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Geometric Integrators for Differential Equations with Highly Oscillatory Solutions

Xinyuan Wu , Bin Wang
Publication Date: 
Number of Pages: 
[Reviewed by
Bill Satzer
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This book is about solving differential equations numerically using integration techniques that preserve as many of the geometric and physical properties of the underlying systems as possible. (The word “geometric” in the title is intended to include all kinds of structural and physical properties, but there is nothing inherently geometrical in the integration methods.) The structure-preserving algorithms that the authors study were first considered in the 1980’s. Their primary goal is to identify long-term behavior of the solutions and to identify - when possible - conservation laws or other qualitative features of the dynamics. A related goal is to handle highly oscillatory problems, where the systems are periodic or quasi-periodic and require solutions over time intervals that include a very large number of periods. In either case one desires numerically accurate values of the solutions at times that may be far in the future.
Good general-purpose tools for the numerical solution of many differential equations have been developed over the last several years and are widely available. They provide a collection of reliable, easy-to-use software for both initial and boundary value problems. The current book goes beyond them to consider problems where such software is no longer useful. 
This is an advanced and specialized text. A prototype for the kind of problems it considers is in celestial mechanics where solutions are required over very large time intervals. (For example, when one attempts to answer questions about the long-term stability of the solar system.) In this case, the differential equations define a symplectic system in which physical properties of energy and momentum must be conserved at each stage of a numerical solution algorithm. In other applications, conservation of volume or energy may be important.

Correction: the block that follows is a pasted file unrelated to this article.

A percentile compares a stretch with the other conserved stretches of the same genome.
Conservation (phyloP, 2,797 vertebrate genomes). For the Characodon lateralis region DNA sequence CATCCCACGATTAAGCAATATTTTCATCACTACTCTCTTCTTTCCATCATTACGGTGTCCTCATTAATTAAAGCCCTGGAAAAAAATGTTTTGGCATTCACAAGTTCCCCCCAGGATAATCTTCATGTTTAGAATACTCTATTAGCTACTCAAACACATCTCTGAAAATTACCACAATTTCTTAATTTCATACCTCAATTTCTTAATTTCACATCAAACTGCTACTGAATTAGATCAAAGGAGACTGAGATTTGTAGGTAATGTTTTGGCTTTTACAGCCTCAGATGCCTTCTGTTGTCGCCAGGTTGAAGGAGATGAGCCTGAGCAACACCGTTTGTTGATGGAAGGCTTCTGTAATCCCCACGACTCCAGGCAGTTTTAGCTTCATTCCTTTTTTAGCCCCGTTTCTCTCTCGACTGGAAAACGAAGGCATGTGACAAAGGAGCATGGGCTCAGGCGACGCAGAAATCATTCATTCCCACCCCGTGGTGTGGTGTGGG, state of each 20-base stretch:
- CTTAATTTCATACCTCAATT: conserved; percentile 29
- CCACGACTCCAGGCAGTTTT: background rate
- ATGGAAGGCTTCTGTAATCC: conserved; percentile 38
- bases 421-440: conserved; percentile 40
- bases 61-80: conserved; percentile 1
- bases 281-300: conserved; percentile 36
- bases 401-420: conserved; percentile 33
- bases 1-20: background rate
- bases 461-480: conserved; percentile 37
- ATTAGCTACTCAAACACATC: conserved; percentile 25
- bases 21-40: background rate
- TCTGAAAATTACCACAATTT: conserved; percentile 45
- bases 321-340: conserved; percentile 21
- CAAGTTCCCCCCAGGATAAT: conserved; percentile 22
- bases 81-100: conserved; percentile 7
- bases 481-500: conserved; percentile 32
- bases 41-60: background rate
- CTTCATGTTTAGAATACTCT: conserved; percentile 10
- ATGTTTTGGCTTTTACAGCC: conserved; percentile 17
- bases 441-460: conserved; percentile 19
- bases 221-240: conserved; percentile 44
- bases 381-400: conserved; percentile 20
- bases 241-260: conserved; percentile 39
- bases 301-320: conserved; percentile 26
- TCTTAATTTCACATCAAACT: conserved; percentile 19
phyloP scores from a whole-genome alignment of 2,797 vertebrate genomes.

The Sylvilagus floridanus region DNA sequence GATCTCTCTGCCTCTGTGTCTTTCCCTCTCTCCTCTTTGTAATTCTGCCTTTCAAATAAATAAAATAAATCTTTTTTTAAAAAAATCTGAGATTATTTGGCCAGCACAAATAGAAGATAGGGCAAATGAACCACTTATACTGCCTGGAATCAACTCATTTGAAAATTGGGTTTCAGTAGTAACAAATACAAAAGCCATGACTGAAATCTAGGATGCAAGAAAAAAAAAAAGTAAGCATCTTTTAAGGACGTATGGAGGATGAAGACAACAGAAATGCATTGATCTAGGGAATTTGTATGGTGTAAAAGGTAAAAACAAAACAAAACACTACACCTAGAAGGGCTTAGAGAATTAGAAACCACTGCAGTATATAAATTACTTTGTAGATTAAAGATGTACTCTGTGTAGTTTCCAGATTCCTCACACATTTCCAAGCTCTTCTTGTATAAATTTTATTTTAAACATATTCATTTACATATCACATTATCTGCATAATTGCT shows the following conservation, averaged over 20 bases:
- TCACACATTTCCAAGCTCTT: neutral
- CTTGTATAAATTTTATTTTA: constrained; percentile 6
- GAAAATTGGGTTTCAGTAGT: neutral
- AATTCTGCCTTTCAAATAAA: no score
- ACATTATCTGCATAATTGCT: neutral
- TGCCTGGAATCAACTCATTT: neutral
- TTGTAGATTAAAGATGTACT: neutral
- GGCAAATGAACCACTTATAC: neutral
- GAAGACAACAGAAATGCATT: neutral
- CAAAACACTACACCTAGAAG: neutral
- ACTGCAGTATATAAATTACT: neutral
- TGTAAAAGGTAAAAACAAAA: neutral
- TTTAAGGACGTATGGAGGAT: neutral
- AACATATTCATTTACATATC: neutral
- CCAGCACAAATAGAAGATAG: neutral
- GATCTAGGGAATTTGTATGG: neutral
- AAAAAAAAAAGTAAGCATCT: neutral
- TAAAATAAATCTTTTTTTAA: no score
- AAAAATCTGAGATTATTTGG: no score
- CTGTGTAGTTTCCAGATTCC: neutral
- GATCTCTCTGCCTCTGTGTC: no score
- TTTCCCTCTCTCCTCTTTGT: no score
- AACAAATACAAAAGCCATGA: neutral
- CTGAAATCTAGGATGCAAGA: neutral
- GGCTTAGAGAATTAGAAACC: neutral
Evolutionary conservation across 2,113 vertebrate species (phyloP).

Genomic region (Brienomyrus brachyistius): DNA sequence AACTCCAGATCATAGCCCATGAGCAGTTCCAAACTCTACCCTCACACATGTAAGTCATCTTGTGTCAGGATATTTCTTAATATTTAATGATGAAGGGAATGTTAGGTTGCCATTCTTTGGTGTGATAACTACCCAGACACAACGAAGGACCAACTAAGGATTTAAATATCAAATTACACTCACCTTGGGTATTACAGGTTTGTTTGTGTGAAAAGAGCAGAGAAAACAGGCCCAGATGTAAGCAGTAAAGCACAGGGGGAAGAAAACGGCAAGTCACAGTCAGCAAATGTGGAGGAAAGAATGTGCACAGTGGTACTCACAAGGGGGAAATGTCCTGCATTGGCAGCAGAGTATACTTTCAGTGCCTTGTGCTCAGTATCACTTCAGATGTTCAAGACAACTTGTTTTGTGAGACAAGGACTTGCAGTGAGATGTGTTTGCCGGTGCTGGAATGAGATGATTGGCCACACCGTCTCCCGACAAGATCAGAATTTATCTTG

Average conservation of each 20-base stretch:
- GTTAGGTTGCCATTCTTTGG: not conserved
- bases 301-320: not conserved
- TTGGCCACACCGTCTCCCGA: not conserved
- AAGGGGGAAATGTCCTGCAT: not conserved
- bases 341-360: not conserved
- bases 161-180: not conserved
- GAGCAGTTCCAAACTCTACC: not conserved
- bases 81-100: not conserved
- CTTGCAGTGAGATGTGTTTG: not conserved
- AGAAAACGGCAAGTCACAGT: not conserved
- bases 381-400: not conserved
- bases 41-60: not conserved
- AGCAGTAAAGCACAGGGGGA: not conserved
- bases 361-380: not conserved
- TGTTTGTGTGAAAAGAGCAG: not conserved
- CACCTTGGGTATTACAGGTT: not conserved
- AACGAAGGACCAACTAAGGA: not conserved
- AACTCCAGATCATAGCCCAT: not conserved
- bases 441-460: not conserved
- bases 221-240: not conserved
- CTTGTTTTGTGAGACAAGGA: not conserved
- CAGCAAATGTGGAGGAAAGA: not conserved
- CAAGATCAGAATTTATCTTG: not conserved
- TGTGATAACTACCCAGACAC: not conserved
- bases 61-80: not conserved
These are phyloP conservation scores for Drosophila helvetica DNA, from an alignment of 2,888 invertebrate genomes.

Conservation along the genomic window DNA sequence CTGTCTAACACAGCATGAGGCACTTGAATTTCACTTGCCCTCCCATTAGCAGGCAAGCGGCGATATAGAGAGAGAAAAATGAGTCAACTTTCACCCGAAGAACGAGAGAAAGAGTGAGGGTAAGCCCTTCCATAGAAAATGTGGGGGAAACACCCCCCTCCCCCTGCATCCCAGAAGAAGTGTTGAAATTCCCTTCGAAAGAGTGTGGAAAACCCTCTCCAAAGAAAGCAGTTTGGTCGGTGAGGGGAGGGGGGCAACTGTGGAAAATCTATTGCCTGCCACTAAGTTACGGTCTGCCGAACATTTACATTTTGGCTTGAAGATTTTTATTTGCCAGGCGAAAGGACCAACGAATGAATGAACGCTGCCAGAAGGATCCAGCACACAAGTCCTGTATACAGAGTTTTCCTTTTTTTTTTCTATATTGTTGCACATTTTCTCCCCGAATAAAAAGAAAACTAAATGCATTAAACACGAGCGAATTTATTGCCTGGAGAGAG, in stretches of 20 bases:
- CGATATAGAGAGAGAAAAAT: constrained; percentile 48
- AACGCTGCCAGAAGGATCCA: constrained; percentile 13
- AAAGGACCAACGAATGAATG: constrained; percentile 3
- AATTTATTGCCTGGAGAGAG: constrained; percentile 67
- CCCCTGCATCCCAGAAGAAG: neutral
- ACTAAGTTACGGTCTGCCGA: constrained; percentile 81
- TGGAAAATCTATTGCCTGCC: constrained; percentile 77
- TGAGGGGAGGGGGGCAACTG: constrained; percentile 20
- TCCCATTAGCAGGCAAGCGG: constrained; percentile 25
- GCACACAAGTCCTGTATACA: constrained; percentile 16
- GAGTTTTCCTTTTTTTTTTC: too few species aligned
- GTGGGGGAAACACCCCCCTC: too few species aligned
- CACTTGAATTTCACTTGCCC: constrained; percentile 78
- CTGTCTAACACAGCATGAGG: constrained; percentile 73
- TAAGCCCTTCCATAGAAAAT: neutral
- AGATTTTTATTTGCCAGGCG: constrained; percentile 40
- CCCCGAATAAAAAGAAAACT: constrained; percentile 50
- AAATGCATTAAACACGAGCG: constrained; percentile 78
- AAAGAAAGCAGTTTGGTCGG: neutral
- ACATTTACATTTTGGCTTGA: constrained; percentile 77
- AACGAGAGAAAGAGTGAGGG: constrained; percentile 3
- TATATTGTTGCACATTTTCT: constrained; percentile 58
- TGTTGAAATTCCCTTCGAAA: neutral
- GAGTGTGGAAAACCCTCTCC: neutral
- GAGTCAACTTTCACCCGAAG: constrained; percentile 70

Systems with highly oscillatory behavior arise in current treatments of classical and quantum mechanics, astrophysics, and molecular dynamics. Conventional methods often don’t work well in these circumstances, so the usual software packages are inadequate. The main difference between the approach taken by classical software packages and the newer methods described in this book is that the new techniques are more closely tailored to the problem at hand so as to capture as much as possible of its unique structure.
The book has two parts. The first considers solutions of highly oscillatory ordinary differential equations; the second treats oscillatory problems for partial differential equations. With ordinary differential equations, many variations of methods based on Runge-Kutta or Runge-Kutta-Nyström techniques are employed. The partial differential equations of primary interest are nonlinear wave equations including variations of the Klein-Gordon equation.
 Each part has discussions of numerical experiments and examples. The numerical examples show the preliminaries for computations, describe the method, and then present numerical results. Specific algorithms and code are not included, but many references are provided.


Bill Satzer (, now retired from 3M Company, spent most of his career as a mathematician working in industry on a variety of applications. He did his PhD work in dynamical systems and celestial mechanics.